In March last year, Oceana Belize and the Coalition for Sustainable Fisheries claimed that the Ministry of Blue Economy was taking steps to reverse the ban on the use of gillnets in Belize. The allegations were denied by Minister Andre Perez who stated that after taking office he was made aware of a lawsuit from the Belize Fishermen’s Cooperative Association, which was seeking to challenge the gillnet ban in court. In response, Perez and his team sought legal advice and proceeded to engage the conservation community. Minister Perez gave us an update on those discussions.
Abner “Andre” Perez, Minister of The Blue Economy and Civil Aviation: “The Blue Economy makes it clear we are partners, we engage with them at all so anybody that’s involved there. We’re talking about fishing cooperatives, we’re talking about communities we are in this together. It is law, it is binding, it’s already been signed so we must adhere about it and I don’t see anything there that we are going to be repealing this at all it is gone and we’re discussing it. Nothing to discuss really it is law however I think we are being engaging with them as to how we can look at alternatives of how we can harvest the seas.. The gillnet has been banned but now there is a bounty out there of shrimps. You know that there is a shrimps scarcity in the country so either we import or we allow some type of artisanal fisherfolk to start to harvest this shrimp that is out there. But again talks will be going along with them I do have messages from people from Oceana we’re meeting with them and discussing the way forward.”
Responding to Minister Perez is Vice President of Oceana Belize, Janelle Chanona. Chanona told Love News that talks surrounding gillnets have not been had with the Minister since July 2021.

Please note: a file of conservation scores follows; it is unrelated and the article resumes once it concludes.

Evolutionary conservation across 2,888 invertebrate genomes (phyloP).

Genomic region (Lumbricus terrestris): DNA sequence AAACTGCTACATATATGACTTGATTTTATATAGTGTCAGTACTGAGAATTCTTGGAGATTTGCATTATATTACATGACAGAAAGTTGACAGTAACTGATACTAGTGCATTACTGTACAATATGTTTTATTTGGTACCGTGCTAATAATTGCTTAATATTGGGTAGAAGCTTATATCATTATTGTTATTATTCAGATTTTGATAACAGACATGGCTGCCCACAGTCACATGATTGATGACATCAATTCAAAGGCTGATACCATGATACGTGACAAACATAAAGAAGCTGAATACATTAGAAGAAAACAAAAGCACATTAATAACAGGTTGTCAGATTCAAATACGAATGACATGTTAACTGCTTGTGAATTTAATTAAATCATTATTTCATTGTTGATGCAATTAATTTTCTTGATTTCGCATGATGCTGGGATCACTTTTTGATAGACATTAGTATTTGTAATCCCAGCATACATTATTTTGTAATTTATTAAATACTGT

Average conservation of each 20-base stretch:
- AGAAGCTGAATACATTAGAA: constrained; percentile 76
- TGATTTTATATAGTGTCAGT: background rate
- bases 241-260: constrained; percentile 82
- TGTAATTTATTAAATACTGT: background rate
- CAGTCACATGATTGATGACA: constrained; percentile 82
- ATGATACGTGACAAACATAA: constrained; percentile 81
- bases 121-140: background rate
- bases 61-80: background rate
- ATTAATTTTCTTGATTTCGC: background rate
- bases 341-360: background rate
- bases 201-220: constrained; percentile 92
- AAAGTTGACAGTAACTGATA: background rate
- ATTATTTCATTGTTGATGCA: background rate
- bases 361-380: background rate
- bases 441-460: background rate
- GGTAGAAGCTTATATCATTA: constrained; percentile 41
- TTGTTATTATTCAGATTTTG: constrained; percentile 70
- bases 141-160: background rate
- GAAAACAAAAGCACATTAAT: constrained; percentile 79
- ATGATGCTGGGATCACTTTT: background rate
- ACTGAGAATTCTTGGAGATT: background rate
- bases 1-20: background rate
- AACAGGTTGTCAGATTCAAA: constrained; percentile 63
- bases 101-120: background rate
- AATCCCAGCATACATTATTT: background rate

Janelle Chanona, Vice-President, Oceana Belize: “I’m very surprised by that statement because, and just to be completely candid with you when the minister was appointed or actually right after elections we reached out to the minister saying we would like to meet and share what’s happening with our work and that was November. In December we had organized for a presentation to be done, that didn’t happen because that’s when the fishermen cooperative had said that they were going to challenge the ban, the process that led to the ban and the ministry specifically CEO Carrillo informed us that they had gotten legal advice that they weren’t to have any communication with Oceana because of that lawsuit. So we respected that, that process made its way through the court up until July 2021 and we had had no contact with the ministry about gillnets or any other plastics or anything else that we had been working on.”
The ban on the use of gillnets in Belize came into effect back in 2020 six days before general elections, under Statutory Instrument 158 of 2020.